Remaking Romance: Tristan and Isolde

A common complaint lodged against Hollywood is that it has no new stories. This is understandable, but it neglects to consider that certain narratives are timeless. They can appear with different external details but will always keep that impact on audiences which can be lasting. A story that is particularly effective at this is the romantic tragedy, and one such tale is about Tristan and Isolde. The different versions of Tristan and Isolde shows how reinterpretation can manifest itself across various mediums. Continue reading

The Amazing Amazon: Wonder Woman

Let’s say ten years ago you asked someone to name a superhero. You were likely to hear that person say Batman or Superman or maybe Spider-Man. Now, you might hear Iron Man or Captain America as well. But ask anyone at any point in time to name a female superhero and you will get one answer: Wonder Woman. Also known as Diana Prince, she is a vital part of the DC Comics pantheon and is still the most high-profile female comic book hero. The appeal of Wonder Woman is vast and has a deep and lasting cultural impact. Continue reading

More than Mammy: The Life of Hattie McDaniel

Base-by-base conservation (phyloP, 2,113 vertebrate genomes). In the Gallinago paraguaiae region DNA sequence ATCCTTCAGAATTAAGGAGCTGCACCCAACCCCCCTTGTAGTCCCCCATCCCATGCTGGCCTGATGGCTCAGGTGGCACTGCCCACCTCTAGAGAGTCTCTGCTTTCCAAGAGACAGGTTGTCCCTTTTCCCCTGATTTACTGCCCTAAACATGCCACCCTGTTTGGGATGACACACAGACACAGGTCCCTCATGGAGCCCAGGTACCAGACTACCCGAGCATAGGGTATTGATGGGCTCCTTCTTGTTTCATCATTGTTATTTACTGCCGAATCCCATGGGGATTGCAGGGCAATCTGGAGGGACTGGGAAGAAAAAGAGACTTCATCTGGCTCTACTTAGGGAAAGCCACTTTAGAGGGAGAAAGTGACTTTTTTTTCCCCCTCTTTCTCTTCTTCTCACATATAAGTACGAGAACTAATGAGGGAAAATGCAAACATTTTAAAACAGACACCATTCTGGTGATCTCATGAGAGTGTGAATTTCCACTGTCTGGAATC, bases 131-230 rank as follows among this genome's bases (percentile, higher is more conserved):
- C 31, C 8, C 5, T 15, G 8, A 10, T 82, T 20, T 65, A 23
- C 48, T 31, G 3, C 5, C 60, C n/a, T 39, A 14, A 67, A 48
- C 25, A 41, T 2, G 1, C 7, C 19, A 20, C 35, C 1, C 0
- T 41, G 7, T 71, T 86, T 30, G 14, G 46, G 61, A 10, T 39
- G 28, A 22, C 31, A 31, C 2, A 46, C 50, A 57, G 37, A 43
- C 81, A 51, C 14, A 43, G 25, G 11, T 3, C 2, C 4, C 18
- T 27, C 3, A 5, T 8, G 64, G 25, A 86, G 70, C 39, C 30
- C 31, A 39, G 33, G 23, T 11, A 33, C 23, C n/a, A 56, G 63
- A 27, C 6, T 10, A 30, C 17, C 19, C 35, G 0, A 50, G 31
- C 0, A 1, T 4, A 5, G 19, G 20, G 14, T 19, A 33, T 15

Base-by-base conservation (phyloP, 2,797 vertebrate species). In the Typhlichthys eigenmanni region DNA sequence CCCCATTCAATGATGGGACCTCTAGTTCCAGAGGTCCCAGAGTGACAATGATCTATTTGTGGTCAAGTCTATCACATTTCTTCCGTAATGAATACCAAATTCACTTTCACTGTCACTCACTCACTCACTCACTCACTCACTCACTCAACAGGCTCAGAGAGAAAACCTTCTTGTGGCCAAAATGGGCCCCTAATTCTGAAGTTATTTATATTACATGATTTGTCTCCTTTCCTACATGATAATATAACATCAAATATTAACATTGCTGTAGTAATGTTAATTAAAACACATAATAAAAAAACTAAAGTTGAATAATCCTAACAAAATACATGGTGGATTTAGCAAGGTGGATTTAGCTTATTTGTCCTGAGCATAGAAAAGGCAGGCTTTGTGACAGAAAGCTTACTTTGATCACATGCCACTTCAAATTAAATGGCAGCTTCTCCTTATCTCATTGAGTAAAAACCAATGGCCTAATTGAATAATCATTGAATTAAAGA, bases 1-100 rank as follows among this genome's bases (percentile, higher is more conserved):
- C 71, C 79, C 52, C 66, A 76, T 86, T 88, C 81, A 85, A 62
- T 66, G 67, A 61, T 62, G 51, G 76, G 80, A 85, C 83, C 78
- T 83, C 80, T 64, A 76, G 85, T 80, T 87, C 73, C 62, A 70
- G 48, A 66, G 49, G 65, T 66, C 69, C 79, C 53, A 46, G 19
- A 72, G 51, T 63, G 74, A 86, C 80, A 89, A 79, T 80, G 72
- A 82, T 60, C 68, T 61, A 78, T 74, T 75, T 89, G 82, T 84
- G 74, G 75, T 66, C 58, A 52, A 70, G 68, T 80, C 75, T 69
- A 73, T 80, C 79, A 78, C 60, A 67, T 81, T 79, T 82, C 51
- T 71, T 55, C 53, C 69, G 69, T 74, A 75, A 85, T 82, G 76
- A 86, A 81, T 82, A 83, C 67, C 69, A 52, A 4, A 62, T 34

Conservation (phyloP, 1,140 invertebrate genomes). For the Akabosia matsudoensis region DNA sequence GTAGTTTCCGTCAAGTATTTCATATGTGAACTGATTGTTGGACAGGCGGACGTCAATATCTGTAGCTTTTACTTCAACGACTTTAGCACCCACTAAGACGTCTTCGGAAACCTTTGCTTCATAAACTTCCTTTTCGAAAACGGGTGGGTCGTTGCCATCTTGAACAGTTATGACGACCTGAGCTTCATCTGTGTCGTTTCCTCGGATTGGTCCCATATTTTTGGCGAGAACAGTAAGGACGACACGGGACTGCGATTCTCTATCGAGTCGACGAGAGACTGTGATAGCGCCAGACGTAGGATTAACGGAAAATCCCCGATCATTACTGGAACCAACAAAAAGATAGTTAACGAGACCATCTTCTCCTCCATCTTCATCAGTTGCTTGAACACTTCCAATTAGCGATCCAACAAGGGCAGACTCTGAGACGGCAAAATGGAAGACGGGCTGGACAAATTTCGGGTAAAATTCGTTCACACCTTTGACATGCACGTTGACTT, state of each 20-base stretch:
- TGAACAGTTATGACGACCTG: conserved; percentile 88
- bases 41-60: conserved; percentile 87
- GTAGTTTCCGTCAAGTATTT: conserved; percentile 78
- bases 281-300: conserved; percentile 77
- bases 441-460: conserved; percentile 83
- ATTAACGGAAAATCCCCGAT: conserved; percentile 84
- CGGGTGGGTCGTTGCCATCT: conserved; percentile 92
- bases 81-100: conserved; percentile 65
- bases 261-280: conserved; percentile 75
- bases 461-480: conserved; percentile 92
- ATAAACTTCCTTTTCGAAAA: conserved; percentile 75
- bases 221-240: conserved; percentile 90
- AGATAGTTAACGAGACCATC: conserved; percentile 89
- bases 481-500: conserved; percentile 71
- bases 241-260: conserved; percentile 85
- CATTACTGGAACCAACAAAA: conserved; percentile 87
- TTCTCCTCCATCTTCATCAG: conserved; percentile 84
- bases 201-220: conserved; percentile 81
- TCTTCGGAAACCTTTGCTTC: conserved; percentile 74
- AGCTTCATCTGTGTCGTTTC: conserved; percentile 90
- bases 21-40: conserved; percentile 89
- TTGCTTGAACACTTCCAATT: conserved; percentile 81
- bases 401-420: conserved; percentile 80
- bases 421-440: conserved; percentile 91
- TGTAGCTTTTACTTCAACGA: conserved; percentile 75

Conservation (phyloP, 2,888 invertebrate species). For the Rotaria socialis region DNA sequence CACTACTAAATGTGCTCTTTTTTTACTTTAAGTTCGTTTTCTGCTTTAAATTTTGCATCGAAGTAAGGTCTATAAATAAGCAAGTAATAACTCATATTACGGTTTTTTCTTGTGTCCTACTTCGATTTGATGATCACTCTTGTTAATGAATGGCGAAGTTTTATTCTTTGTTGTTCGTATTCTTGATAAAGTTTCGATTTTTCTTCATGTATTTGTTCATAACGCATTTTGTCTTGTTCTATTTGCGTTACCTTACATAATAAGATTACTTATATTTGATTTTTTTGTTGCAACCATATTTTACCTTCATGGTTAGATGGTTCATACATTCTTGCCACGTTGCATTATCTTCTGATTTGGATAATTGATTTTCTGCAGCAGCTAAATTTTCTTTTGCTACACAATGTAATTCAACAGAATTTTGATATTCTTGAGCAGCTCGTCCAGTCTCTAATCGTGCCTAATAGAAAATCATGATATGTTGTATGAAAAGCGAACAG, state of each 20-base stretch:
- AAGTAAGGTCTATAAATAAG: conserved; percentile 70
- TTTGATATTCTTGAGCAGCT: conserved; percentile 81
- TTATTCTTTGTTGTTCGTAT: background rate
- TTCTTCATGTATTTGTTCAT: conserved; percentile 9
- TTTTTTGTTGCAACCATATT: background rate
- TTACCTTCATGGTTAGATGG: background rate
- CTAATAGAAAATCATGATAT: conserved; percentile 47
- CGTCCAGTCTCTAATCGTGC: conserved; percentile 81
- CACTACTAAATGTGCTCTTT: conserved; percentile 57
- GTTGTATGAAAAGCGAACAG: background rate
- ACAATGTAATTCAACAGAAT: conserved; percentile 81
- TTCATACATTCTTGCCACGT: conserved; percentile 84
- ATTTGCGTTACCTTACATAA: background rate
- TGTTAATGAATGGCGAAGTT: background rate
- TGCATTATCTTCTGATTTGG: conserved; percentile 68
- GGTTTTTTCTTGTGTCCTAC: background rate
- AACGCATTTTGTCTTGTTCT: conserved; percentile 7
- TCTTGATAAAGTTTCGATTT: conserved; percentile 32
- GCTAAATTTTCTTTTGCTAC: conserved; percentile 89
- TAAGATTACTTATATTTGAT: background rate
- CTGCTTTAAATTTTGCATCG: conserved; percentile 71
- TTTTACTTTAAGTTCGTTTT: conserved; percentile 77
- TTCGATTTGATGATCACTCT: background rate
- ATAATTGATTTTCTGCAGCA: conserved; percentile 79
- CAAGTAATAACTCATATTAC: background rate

The situation for African-American actors in Hollywood is a constant topic of discussion in the industry, and for good reason because it needs improvement. (Remember the #OscarsSoWhite controversy a couple years back?) Black History Month seems like the perfect time to look back at the past for a source of inspiration that black actors working today can utilize going forward. The first African-American Oscar nominee and winner was Hattie McDaniel for 1939’s Gone With the Wind. She won for Best Supporting Actress. Hattie McDaniel’s Academy Award win is an undeniable example of why she is a fascinating pioneer. Continue reading

Back to the… Present?

NOV / DEC 2017: BY RACHEL SEXTON

Time travel is a well-used and familiar trope of science-fiction narratives. It is such a useful plot device that the concept of time travel has appeared in stories with no other science-fiction elements in them. Often, the characters operate under the rule that any changes to the past will have a detrimental effect on the present. One exception to this is also one of the most successful and beloved films of all time. The Back to the Future trilogy allows its protagonists to not only change but improve the past, present, and future within the story. Continue reading

A Madding Crowd of Suitors

HALLOWEEN 2017: BY RACHEL SEXTON

The years of history known as the Victorian era offer readers a plethora of literary possibilities to choose from and enjoy. Many impressive and essential efforts from authors of both genders from England and America have endured through the years. This period was before the world made much progress towards women’s equality, however, and one author couldn’t help but be a product of his times. Thomas Hardy wrote novels that remain in the public consciousness despite their often downbeat endings. One of Hardy’s happiest endings is in his fourth novel, Far From the Madding Crowd. In it, the three suitors represent patriarchal archetypes to guide women in their choices regarding the opposite sex. Continue reading